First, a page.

History: Winter Bartlett pears originated on the western coast of the United States, likely in Eugene, Oregon. They were introduced by D.W. Coolidge in 1880 but it is believed the variety may have existed for some time before that. It earned its name from it's resemblance to the Bartlett pear in taste and shape and it's designation as a winter pear.
Why We Grow It: As opposed to summer pears which are meant to be eaten shortly after picking, winter pears are supposed to be allowed to ripen for months in cold storage and enjoyed during later seasons. It is worth the wait for this variety, which produces a medium to large fruit with golden-yellow skin covered in patches and dots of russet and red streaks. It has a sweet and slightly subacidic flavour paired with firm, coarse, juicy white flesh. It is also great for cooking.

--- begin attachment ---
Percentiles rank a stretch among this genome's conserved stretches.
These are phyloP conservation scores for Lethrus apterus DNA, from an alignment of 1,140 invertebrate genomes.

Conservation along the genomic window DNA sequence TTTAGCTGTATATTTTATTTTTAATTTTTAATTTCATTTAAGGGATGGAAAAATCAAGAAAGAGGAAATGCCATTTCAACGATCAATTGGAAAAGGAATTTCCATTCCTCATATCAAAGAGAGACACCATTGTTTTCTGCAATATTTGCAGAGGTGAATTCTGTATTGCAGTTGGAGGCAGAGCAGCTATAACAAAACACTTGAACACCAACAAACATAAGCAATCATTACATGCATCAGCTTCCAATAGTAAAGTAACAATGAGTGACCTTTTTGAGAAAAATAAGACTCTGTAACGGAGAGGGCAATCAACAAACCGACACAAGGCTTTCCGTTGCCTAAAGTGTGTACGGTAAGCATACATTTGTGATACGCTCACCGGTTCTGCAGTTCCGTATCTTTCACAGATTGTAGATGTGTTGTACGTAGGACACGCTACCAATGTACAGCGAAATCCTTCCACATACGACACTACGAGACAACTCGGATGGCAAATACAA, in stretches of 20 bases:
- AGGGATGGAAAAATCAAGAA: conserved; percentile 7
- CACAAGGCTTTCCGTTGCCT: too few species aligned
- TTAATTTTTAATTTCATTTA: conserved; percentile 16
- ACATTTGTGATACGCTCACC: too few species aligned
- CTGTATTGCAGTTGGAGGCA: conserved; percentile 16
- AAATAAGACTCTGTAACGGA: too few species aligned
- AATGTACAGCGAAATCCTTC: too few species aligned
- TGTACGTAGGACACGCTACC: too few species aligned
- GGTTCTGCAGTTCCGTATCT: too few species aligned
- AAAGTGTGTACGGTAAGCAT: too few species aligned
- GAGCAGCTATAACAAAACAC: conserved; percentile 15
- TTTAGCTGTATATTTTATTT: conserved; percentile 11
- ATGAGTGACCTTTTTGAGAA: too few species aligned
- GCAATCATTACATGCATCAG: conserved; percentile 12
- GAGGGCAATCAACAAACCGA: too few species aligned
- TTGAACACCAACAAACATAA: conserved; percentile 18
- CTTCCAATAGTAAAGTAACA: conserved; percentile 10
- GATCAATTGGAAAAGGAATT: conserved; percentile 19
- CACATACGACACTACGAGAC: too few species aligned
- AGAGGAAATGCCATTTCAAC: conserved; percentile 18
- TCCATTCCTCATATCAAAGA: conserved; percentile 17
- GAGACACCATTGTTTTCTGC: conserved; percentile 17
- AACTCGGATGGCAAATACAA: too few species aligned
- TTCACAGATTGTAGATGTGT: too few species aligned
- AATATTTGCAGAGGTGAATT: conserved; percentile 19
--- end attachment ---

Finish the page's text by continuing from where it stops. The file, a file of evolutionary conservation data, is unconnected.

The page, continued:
Canadian Hardiness Zone: 5
Soil Preference: Sandy loam, loam, clay loam. Prefers average to moist conditions with well-drained soils, avoid planting anywhere that floods for more than two weeks in the spring.
Growth Habits: Vigorous and hardy with a spreading growth pattern, large
Sun/Shade: Full sun (approx. 8-10 hours of sun daily)
Pollination: Requires a pollinator of a different pear variety (European or Asian) that blooms around the same time
Flowering Time: Late
Ripens: Harvest mid-September or when the fruit separates from the stem when gently pulled, store, and enjoy October-January
Storage: Keeps until January when stored in cool, humid conditions
Recommended Use: Fresh eating, cooking
Size including roots:
- 1m+ Whip: 100cm+
- 1m+ Branched: 100 cm+ with 3 or more branches, 30 cm or more
- <1m Whip: less than 100 cm